Is Macbook Virus Free?
Before we understand if Macbooks have viruses, we need to know what the virus exactly is. Given the current pandemic situation, I think it is easier to understand what a virus is and how it mutates. A virus is meant to spread from one person to another and adapts as per the environmental changes. That’s how a common flu virus works.
The host virus spreads from one person to another in various ways. Once settled, it reproduces quickly and brings down the immune system of a reasonably healthy self. A computer virus is nothing but a replication of this. It comes in various decent forms like a file or an email link to a cute cat video. Once you click on it, the virus acts up immediately and takes on your computer.
Now, what could be the effects of it?
It can range from as simple as slowing your system down to corrupting all your important files. However, it can’t be activated unless you run the program. But how would you possibly know if the file you just downloaded has a virus or not? The answer to this is simple; always download from the authorized websites.
Another burning question we always ask, “Is a Macbook Virus free?”.
My answer to it is both, yes and no! iOS, unlike other operating systems, have heavy protection built in the software and hardware. Executing it to be an extremely complicated process for any virus to even enter, let alone causing any damage. Nevertheless, note when I said *extremely complicated*. It might be difficult but not impossible for ruthless hackers to get into your system. A virus is just one type of malware that hackers use to exploit systems. There is countless malware currently running in thousands of computers right now.
Recently in May 2021, Apple’s software chief Craig Federighi accepted this reality saying, “Today, we have a level of malware on the Mac that we don’t find acceptable and is much worse than iOS. Put that same situation in place for iOS and it would be a very bad situation for our customers.” Though there is a surge in viruses affecting Mac systems, it is because of the increase in the iOS users in recent times. According to the security firm, Malwarebytes, the amount of malware macOS curbed decreased by 38%, and that is great news!
How does Apple protect itself from malware?
By designing complicated yet simple to use software. These protections are developed into the hardware. And thus, making the computer strong enough not to get the flu easily. There are various inbuilt protections like File Encryptions, Sandboxing, XProtect, Gatekeeping.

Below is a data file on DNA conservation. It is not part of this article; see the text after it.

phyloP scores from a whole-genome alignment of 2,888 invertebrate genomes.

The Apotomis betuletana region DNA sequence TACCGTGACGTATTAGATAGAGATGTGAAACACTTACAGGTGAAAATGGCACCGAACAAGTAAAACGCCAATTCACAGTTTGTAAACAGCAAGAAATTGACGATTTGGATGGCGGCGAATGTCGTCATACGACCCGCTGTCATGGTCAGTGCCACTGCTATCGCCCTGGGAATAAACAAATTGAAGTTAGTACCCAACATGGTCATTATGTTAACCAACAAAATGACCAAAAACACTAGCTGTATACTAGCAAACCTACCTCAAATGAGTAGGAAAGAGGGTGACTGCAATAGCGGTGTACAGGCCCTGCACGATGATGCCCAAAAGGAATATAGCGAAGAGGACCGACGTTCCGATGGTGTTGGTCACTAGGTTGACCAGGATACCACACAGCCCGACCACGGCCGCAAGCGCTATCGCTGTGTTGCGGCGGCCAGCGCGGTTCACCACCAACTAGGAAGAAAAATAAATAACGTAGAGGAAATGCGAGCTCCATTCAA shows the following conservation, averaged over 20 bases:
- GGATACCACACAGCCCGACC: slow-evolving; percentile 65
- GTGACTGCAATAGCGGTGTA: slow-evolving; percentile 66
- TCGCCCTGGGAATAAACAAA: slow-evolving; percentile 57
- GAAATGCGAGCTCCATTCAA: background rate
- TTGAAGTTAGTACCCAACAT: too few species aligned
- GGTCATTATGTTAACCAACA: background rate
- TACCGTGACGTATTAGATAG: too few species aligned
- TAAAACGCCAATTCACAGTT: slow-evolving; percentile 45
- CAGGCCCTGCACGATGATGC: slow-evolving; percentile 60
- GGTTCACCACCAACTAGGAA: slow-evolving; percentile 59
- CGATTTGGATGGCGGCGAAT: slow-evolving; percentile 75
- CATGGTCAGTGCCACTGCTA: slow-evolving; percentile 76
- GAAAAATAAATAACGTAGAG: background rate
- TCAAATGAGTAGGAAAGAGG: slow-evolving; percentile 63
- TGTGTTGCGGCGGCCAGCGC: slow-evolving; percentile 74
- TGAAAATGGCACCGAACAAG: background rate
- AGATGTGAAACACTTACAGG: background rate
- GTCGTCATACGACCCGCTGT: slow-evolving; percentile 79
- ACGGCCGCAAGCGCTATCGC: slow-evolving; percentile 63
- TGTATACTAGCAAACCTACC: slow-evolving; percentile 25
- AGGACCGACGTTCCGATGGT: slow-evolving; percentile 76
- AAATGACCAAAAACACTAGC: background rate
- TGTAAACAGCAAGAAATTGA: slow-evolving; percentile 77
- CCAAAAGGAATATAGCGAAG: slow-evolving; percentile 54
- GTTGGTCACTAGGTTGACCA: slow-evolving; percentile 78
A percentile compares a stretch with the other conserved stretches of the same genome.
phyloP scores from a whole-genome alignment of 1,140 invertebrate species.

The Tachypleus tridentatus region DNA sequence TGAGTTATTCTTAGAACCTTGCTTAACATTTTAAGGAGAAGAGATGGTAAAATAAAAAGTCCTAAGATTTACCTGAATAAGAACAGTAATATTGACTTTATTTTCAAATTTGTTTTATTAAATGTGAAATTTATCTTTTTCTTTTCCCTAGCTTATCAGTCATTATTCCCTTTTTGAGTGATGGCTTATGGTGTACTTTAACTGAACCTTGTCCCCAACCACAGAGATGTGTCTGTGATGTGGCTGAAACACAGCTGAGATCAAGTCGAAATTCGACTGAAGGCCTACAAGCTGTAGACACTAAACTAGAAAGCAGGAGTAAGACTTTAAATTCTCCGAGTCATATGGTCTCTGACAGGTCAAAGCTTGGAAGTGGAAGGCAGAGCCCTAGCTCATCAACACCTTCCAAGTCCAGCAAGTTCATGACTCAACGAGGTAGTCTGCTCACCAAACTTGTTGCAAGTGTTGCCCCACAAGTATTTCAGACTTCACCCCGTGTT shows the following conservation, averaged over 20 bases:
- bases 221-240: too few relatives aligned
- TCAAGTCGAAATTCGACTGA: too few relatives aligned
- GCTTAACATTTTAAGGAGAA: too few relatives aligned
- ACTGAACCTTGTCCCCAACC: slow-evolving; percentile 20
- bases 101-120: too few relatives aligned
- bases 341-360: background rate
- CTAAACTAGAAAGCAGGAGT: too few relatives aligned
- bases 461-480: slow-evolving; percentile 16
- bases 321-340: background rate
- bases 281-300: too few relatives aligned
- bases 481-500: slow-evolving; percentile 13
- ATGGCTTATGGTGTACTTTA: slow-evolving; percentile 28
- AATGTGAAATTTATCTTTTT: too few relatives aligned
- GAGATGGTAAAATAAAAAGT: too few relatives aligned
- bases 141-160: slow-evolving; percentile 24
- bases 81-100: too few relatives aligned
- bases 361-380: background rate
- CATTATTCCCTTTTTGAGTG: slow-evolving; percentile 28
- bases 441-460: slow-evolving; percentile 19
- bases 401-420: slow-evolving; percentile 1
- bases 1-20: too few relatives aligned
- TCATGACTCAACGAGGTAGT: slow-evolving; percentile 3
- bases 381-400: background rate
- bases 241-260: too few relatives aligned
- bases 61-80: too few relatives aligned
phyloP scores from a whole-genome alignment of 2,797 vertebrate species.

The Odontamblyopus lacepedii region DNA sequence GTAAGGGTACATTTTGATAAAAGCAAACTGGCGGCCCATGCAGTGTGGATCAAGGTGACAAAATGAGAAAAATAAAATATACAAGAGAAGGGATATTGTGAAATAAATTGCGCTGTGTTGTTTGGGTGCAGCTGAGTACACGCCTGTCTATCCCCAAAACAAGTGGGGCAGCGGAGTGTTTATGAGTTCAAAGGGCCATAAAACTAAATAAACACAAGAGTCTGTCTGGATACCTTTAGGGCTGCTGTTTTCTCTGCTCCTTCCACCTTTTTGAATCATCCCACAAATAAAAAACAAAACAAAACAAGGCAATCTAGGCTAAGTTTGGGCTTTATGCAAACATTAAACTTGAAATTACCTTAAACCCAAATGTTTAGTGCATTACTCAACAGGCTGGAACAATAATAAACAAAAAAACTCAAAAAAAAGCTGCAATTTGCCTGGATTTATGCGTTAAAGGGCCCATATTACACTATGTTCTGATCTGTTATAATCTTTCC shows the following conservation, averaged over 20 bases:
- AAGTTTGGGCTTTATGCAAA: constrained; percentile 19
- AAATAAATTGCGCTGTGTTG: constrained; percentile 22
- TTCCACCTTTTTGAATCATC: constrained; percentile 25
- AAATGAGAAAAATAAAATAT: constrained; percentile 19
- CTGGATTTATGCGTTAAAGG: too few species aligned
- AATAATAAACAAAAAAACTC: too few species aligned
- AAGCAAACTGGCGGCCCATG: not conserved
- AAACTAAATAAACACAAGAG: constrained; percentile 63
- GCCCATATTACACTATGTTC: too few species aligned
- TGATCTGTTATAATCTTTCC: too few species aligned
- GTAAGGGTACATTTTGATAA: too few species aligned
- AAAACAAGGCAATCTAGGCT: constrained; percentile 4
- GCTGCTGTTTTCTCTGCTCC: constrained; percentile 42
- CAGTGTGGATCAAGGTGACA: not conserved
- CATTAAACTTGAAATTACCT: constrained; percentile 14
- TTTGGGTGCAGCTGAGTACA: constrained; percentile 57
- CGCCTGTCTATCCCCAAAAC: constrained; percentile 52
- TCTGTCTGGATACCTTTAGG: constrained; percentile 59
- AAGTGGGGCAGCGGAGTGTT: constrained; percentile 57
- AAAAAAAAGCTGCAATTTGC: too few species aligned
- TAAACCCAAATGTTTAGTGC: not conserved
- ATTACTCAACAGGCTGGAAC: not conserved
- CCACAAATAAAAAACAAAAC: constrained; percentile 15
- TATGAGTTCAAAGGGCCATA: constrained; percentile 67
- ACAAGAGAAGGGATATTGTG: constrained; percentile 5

To put them in simple terms, imagine the level of security one has to go through while getting into highly classified vaults. Sounds right out of the heist movies, isn’t it?! That’s the kind of security Apple provides to its Mac users.
Explain these inbuilt protections.
File encryptions, as the name implies are encrypted folders & files and can only be accessed by anyone with your permission.
Sandboxing allows the apps only to work what they’re supposed to. It doesn’t let the apps snoop around your computer. There is no assurance that it will protect you from the virus, but sandboxing unquestionably limits the extent of it.
XProtect is an intriguing concept. It doesn’t require any configuration and runs in the background quietly reviewing the applications that you’ve downloaded. If you’ve downloaded any suspicious files, then it throws a warning message stating the files will damage your computer.
GateKeeper blocks every application that is not digitally signed. It implies that every application you download should be approved by Apple. Failing this leads to an error message popup stating the mentioned app cannot be opened because it is from an unidentified developer.
Apart from these, there is also the protection you get on your safari browser from phishing attacks. It also limits the websites from tracking your every move on the web. You can find it on your privacy reports of all the websites it has stopped from attacking you with advertisements. Apple also helps you with a strong password suggestion and provides you with keychains so you won’t have to remember all the passwords you’ve entered.
All in all, Apple is a safe investment compared to other operating systems. You don’t have to spend an extra penny installing anti-virus software. The built-in applications are enough to keep you away from malware. However, you can still choose to download the anti-virus software for an extra layer of protection.
Instead of hitting the ‘later > remind me tomorrow’ button, update your system regularly to have the latest versions of iOS. Try not to download from dodgy websites. Flash isn’t with Adobe anymore, so, do not install the flash player. If you want to have an expert’s help, it is easier than ever to find one.
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How do you find the information? Are there any questions that need an answer? Let us know in the comments below.